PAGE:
March 12th   Leave a comment

There were a lot of gannets passing today – some very close in. John has a spectacular photo of one diving from a couple of days ago (when the sun was shining…).

Gannet diving

I was asked by Peter Salkeld today as to my thoughts on whether a wind turbine on Fife Ness would affect birds. Well that depends on where the turbines might go, but if, for example, there was a turbine at Kilminning as was proposed recently, I don’t think there would necessarily be a big problem. Overall the site is an area of poor scrub woodland, hard standing and grass, which is of low biodiversity value. This reflects its current and historic use. It is however of relatively good biodiversity value compared to the intensive farmland surrounding it on the landward side, and has the potential to be much improved as an area for biodiversity with sympathetic environmental management. In my opinion, location of a wind turbine on the site would not further degrade the site’s biodiversity value (access infrastructure is already present) and much of the site is tarmac or “urban” grassland. In contrast, if the turbine location is coupled with environmental improvements such as reduction of hard standing and tree planting then the site is likely to be greatly improved for biodiversity. This is really key – if we can combine siting turbines with improving the habitat then biodiversity might actually improve .

There is one very important consideration however. During autumn (very occasionally spring) migration periods, particularly during sustained easterly winds in the period of late August to mid-November, Kilminning acts as an important area for passerine migrant birds. These use the scrub woodland at the site for feeding or shelter for short periods before resuming their migration. In any one year there might be 10-15 days where there are significant populations of migrants at the site (i.e. tens of birds of a variety of species). On about 3-5 days a year (sometimes more) when we have heavy rain or fog coincident with sustained easterly winds there may be falls of thousands of passerines and the site may have thousands of birds (usually redwings and blackbirds) using the site during the course of a day. Once on the site and in daylight a turbine will present no problem to these birds, but their arrival is often during the night and in disorientating weather conditions and so a turbine may present a collision risk. Lighting of a turbine would likely increase the problem as nocturnal migrants are often attracted to lights. Whether any problem would arise from a relatively small, unlit turbine, is not certain, however, there have been few studies of this. But in light of the precautionary principle, it would make sense to locate the turbine (i) as far away from the shore as possible, (ii) provide increased tree and scrub cover closer to the shore and (iii) to avoid lighting the turbine in any way, or light a safe area well away from the turbine to draw migrants away from the turbine at key times.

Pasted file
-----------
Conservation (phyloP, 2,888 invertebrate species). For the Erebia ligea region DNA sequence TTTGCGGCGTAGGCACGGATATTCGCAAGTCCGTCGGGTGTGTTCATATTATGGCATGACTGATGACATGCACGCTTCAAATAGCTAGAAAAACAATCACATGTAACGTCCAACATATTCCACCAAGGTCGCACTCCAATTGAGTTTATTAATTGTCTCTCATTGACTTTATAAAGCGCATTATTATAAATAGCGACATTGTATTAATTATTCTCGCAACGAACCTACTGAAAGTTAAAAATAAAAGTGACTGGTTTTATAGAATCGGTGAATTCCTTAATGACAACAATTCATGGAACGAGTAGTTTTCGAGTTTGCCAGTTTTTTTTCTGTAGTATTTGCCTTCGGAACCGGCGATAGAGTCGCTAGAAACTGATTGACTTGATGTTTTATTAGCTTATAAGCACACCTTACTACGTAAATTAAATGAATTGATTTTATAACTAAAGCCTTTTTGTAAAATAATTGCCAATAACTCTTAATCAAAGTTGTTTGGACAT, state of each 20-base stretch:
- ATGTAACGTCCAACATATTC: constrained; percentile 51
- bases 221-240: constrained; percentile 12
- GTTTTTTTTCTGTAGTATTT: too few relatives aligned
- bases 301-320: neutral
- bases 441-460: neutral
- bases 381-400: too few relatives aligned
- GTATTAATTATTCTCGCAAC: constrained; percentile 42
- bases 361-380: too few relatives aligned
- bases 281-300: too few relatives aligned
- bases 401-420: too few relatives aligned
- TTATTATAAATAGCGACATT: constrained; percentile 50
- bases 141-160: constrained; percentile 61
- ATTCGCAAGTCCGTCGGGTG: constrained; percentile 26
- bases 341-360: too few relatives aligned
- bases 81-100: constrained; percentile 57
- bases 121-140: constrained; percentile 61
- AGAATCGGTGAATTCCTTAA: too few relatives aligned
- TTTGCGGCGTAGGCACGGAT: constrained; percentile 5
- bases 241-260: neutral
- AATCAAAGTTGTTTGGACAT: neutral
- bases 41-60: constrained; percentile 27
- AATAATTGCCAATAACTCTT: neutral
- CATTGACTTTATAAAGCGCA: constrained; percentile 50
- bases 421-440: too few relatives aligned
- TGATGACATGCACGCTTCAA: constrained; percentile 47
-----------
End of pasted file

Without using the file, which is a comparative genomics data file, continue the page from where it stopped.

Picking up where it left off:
But overall I don’t think turbines sited on any already degraded land or farmland of low biodiversity around Crail are a problem for birds, only for the views. Global warming in the long run will be a much bigger problem on bird populations, particularly migrant birds, than wind turbines (when sited away from sensitive areas and species). And we won’t be able to undo global warming as easily as taking down wind turbines in the future.

Away from the serious; I saw my first lesser black-backed gull of the summer today. They are one of our earliest summer migrants. Although they are common in the winter in southern England, our lesser black-backs disappear completely during the winter. They may winter as far south as Tunisia or Morocco. They might not be swallows, but they cheered me up on this cold and sleety day because at least something is convinced that spring is on the way.

Lesser black-backed gull

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Posted March 12, 2011 by wildcrail in Sightings

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